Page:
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1.5 Missing child


Policy statement


Children’s safety is our highest priority, both on and off the premises. Every attempt is made, through the implementation of our supervision of children on outings procedure, to ensure the security of children is maintained at all times. In the unlikely event of a child going missing, our missing child procedure is followed.



Child going missing on the premises

  • As soon as it is noticed that a child is missing, the relevant member of staff alerts our setting manager.

  • The register is checked to make sure no other child has also gone astray.

  • Our manager will carry out a thorough search of the building and garden.

  • Doors and gates are checked to see if there has been a breach of security whereby a child could wander out.

  • If the child is not found, our manager calls the police immediately and reports the child as missing. If it is suspected that the child may have been abducted, the police are also informed of this.

  • The parent(s) are then called and informed.

  • A recent photo and a note of what the child is wearing is given to the police.

  • Our manager talks to our staff to find out when and where the child was last seen and records this.

  • Our manager contacts our chair and reports the incident. Our chair person, or other committee member comes to the provision immediately to carry out an investigation, with our manager.

  • In the event of a child going missing on the premises, all other children present will sit down in the quiet corner with at least two members of staff.  They will remain distracted while the search continues.


Off-site (outing or walk)

  • As soon as it is noticed that a child is missing, the senior staff present carries out a headcount.

  • One member of staff searches the immediate vicinity.

  • If the child is not found, the senior staff calls the police and then contacts the designated person.

  •  The designated person informs the parents.

  • Members of staff return the children to the setting as soon as possible if it is safe to do so. According to the advice of the police, one senior member of staff should remain at the site where the child went missing and wait for the police to arrive.

  • The designated person contacts the designated officer, who attends the setting.


The investigation

  • Ofsted are informed as soon as possible and kept up to date with the investigation.

  • Our chair, carries out a full investigation, taking written statements from all our staff and volunteers who were present.

  • Our manager, together with a representative of our management committee speaks with the parent(s) and explains the process of the investigation.

  • The parent(s) may also raise a complaint with us or Ofsted.

  • Each member of staff present writes an incident report detailing:

  • The date and time of the incident.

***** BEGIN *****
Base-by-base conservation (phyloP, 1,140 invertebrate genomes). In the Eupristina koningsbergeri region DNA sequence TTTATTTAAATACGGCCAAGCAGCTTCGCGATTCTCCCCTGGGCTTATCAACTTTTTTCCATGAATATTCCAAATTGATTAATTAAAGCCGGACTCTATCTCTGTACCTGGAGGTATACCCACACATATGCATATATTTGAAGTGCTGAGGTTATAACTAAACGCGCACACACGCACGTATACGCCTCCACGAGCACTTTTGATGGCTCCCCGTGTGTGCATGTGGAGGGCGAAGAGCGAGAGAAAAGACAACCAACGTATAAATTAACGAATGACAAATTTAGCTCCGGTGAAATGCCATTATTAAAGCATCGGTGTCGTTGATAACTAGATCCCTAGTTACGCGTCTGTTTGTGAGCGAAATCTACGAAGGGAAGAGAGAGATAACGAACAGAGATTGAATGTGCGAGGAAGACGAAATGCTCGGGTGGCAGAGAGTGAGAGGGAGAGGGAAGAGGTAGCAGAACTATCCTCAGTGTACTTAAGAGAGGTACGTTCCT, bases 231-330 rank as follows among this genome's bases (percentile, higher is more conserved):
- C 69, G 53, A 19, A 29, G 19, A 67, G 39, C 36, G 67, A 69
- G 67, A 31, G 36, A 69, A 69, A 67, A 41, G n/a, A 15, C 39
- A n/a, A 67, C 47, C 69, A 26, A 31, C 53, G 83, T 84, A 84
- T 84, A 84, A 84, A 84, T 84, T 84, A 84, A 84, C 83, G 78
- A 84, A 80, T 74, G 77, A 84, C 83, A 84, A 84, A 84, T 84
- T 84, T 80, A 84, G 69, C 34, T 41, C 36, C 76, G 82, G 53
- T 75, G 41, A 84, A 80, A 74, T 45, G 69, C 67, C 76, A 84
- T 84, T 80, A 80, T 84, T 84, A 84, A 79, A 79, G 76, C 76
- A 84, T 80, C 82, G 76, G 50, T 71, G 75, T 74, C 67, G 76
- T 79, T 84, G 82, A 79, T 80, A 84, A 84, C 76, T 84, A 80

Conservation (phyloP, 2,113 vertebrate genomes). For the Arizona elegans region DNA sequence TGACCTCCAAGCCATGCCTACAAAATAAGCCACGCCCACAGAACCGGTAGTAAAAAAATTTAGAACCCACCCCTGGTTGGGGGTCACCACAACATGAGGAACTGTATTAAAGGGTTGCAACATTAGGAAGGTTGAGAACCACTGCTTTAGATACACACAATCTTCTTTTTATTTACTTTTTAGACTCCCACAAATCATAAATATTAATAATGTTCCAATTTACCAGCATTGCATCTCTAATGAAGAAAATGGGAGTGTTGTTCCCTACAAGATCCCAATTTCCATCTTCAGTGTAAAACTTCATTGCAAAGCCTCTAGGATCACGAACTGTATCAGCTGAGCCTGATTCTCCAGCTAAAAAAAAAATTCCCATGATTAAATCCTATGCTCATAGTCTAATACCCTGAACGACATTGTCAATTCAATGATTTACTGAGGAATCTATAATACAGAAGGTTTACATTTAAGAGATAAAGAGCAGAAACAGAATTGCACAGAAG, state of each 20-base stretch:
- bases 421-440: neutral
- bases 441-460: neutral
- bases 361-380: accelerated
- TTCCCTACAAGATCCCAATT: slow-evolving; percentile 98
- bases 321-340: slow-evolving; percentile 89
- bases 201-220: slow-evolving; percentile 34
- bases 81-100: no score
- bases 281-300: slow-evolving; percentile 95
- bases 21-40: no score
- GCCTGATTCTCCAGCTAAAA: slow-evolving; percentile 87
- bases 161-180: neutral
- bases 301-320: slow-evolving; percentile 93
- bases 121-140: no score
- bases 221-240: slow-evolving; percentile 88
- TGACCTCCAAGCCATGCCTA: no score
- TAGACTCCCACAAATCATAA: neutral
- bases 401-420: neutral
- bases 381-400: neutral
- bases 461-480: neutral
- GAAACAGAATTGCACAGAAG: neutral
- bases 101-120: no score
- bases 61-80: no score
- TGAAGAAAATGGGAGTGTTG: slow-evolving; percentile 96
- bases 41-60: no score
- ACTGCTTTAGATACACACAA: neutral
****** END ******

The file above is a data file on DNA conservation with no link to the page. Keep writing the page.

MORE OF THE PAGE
• Where the child went missing from e.g., the setting or an outing venue.

  • Which staff/children were in the premises/on the outing and the name of the staff member or designated carer who was designated as responsible for the missing child.

  • When the child was last seen in the premises/or on the outing, including the time it is estimated that the child went missing.

  • What has taken place in the premises or on the outing since the child went missing.

  • The report is counter-signed by the senior member of staff and the date and time added.

  • A conclusion is drawn as to how the breach of security happened.

  • If the incident warrants a police investigation, all our staff co-operate fully. In this case, the police will handle all aspects of the investigation, including interviewing staff and parents. Children’s social care may be involved if it seems likely that there is a child protection issue to address.

  • In the event of disciplinary action needing to be taken, Ofsted are advised.

  • The insurance provider is informed.


Managing people
  • Missing child incidents are very worrying for all concerned. Part of managing the incident is to try to keep everyone as calm as possible.

  • Our staff will feel worried about the child, especially the key person or the designated carer responsible for the safety of that child for the outing. They may blame themselves and their feelings of anxiety and distress will rise as the length of time the child is missing increases.

  • They may be the understandable target of parental anger and they may be afraid. Our manager ensures that any staff under investigation are not only fairly treated but receive support while feeling vulnerable.

  • The parents will feel angry, and fraught. They may want to blame our staff and may single out one staff member over others; they may direct their anger at our manager. When dealing with a distraught and angry parent, there should always be two members of staff, one of whom is our manager as well as the chairperson, or other representative of our committee. No matter how understandable the parent’s anger may be, aggression or threats against our staff are not tolerated, and the police will be called.

  • The other children are also sensitive to what is going on around them. They too may be worried. Our remaining staff caring for them need to be focused on their needs and must not discuss the incident in front of them. They should answer children’s questions honestly, but also reassure them.

  • In accordance with the severity of the final outcome, our staff may need counselling and support. If a child is not found, or is injured, or worse, this will be a very difficult time. Our chair will use their discretion to decide what action to take.

  • Our staff must not discuss any missing child incident with the press without taking advice.

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